Hong Kong has achieved ‘soft landing’ with Article 23 law, top adviser says

Hong Kong has achieved a “soft landing” with the enactment of its domestic national security law, a top government adviser has said, pointing to the “relatively gentle” reaction from the international and local community to the legislation.

Regina Ip Lau Suk-yee, convenor of the government’s key decision-making Executive Council, argued the current situation was an “inflection point” for the city and provided an ideal atmosphere for her inaugural Global Prosperity Summit aimed at facilitating more exchanges between the city and the rest of the world, slated for next month.

“It has already been one month since the legislation of Article 23. We have achieved a soft landing,” she said, referring to the Safeguarding National Security Ordinance. “In this month, you can see no matter if it is foreign businesses or governments, or even local people, they are not really concerned about it. The reaction is relatively gentle.”

The current period was a “good inflection point” for members of the public to consider how they could do more for the city, as well as maximise Hong Kong’s value as an intermediary and a platform for exchanges and communication.

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The Safeguarding National Security Ordinance, passed swiftly by the city’s legislature in March, covers 39 offences divided into five categories. Photo: ISD

The Safeguarding National Security Ordinance, passed swiftly by the city’s legislature in March, covers 39 offences divided into five categories: treason; insurrection, incitement to mutiny and disaffection and acts with seditious intention; sabotage; external interference endangering national security; and theft of state secrets and espionage.

Several Western countries, including the United States, United Kingdom and Canada as well as the European Union, have raised concerns over the new law, fearing it would diminish the rights and freedoms entitled to local residents.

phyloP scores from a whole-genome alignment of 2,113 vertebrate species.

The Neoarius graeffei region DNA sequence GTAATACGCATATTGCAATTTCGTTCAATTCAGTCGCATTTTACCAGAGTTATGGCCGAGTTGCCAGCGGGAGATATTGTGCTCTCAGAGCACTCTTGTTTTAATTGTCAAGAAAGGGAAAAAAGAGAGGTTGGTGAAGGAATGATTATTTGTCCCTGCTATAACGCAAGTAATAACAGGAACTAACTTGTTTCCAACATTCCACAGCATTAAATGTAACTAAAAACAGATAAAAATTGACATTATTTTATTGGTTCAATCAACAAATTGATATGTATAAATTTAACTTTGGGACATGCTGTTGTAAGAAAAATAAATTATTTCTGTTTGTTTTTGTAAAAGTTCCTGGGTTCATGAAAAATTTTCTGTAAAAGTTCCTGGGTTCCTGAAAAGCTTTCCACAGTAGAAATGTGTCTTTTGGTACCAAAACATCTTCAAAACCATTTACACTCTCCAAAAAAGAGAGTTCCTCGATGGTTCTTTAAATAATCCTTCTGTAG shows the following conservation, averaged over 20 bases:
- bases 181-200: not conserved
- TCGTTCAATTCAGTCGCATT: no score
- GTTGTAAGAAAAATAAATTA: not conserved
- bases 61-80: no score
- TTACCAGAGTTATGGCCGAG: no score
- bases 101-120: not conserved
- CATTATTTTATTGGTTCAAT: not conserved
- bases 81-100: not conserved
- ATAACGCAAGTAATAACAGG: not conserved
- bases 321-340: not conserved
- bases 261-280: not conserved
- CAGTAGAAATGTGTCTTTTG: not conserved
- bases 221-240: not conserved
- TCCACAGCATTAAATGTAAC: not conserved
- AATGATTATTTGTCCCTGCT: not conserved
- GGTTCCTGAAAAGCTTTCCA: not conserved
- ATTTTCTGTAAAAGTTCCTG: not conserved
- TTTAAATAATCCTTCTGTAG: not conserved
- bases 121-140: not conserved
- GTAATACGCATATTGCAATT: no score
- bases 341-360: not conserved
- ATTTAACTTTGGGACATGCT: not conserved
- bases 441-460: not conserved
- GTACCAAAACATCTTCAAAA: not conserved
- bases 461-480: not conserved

Ip, also a lawmaker who chairs the New People’s Party, was speaking at an event to introduce the inaugural Global Prosperity Summit, where she is one of the founders.

The event, which will be held May 13 to 15, will involve five panels speaking on topics such as international politics, scientific cooperation and sustainable development.

Guests invited to speak at the event include former acting assistant secretary for East Asian and Pacific Affairs for the United States Susan Thornton, Nobel laureate in chemistry Roger Kornberg, Academic Advisory Council chairman of the Shanghai Institutes for International Studies Yang Jiemian and Johns Hopkins University Professor of Applied Economics Steve Hanke. Thornton and Hanke will be joining virtually.

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Ip said that the purpose of hosting the event was to help the city “make friends” and facilitate more exchanges between Hong Kong and the rest of the world.

“As everyone knows, the West would have some wrong conceptions of China, which includes Hong Kong, due to some overly politicised reporting,” she said. “I hope that through more exchanges and communication, we can facilitate the correct understanding of China, which includes Hong Kong.”

Ip said she hoped the event could be hosted annually.

Asked about the guest line-up, Ip said that they aimed to invite “influential people”, particularly those with knowledge of international affairs and geopolitics, as well as those with more “objective” opinions.

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Ip noted that none of the guests from the US or Europe said they were worried about attending the summit due to concerns about the city’s national security laws, emphasising that those who could not attend simply had other engagements.

She added organisers would also not coordinate with the speakers on their comments, as they wanted to provide a forum for different perspectives.

Asked whether she would be interested in inviting former Hong Kong-based chairman of Morgan Stanley Asia Stephen Roach, Ip said she did not think he understood the city.

Roach wrote an opinion piece earlier that suggested “Hong Kong is over”, which drew strongly worded rebuttals from local political and business heavyweights, including Ip, who accused him of failing to understand the city or being “too arrogant” to admit he was wrong.

“He is actually about to visit Hong Kong again soon. I know friends in the business sector who have invited him for a meal,” she said. “I have rejected [the offers], I am not going.”

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